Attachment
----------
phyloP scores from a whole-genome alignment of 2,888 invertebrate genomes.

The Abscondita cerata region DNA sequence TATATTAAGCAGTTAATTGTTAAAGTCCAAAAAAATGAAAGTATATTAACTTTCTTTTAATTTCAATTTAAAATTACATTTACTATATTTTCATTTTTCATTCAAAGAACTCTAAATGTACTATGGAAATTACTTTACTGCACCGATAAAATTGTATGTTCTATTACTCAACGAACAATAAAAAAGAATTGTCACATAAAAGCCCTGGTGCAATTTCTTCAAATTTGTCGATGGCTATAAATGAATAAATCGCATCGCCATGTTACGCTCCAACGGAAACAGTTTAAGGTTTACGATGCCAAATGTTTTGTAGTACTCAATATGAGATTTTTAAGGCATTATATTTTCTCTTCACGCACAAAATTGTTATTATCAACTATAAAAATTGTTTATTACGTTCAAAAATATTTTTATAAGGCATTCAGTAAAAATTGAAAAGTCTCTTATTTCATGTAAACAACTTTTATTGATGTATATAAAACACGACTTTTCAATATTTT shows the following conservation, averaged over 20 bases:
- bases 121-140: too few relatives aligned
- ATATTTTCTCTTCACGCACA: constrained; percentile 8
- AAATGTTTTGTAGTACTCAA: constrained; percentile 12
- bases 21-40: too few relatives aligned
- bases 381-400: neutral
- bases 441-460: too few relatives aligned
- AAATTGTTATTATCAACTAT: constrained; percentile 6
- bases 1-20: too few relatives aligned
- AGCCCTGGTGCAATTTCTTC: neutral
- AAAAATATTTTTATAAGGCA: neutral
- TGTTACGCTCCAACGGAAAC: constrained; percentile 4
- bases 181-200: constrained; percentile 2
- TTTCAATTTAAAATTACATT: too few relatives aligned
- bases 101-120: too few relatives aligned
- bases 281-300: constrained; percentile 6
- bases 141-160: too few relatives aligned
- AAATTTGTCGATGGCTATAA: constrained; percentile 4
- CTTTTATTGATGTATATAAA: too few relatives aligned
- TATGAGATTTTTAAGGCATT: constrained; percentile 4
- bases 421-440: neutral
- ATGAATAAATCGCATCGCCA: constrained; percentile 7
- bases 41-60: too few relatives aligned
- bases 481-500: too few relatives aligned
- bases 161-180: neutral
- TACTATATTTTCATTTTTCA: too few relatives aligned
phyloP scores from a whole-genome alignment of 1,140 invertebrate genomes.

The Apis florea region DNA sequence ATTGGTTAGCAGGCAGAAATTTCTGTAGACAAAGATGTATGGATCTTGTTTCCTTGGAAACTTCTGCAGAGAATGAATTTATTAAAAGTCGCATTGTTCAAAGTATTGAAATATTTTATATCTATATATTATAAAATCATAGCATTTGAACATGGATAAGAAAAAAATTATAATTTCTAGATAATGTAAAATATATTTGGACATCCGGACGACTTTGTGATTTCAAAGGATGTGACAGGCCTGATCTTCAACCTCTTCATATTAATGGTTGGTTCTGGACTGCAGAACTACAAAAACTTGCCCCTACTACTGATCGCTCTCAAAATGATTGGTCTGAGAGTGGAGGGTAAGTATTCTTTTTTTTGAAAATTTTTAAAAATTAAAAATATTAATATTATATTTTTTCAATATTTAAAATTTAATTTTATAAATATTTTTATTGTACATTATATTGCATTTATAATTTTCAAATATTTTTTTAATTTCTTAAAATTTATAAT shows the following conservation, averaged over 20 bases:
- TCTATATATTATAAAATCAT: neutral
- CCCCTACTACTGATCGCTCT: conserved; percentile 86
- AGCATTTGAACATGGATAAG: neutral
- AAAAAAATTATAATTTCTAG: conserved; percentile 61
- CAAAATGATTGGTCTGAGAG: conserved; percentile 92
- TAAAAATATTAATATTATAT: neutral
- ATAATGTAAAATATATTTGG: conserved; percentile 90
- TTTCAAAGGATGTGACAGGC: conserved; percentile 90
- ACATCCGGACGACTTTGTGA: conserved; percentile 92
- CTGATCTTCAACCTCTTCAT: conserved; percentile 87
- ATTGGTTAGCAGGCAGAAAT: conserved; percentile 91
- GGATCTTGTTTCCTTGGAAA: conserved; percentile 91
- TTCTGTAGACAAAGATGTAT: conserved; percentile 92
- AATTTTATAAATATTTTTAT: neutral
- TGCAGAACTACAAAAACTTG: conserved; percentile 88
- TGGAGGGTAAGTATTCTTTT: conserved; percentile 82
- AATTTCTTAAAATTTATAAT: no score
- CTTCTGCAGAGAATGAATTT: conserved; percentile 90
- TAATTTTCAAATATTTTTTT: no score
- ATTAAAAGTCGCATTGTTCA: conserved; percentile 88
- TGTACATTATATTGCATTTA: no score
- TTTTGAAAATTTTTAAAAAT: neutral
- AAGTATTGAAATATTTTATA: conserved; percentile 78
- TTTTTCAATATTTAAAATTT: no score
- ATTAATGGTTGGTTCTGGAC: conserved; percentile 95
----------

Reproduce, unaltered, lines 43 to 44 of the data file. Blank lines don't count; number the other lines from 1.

- AATTTTATAAATATTTTTAT: neutral
- TGCAGAACTACAAAAACTTG: conserved; percentile 88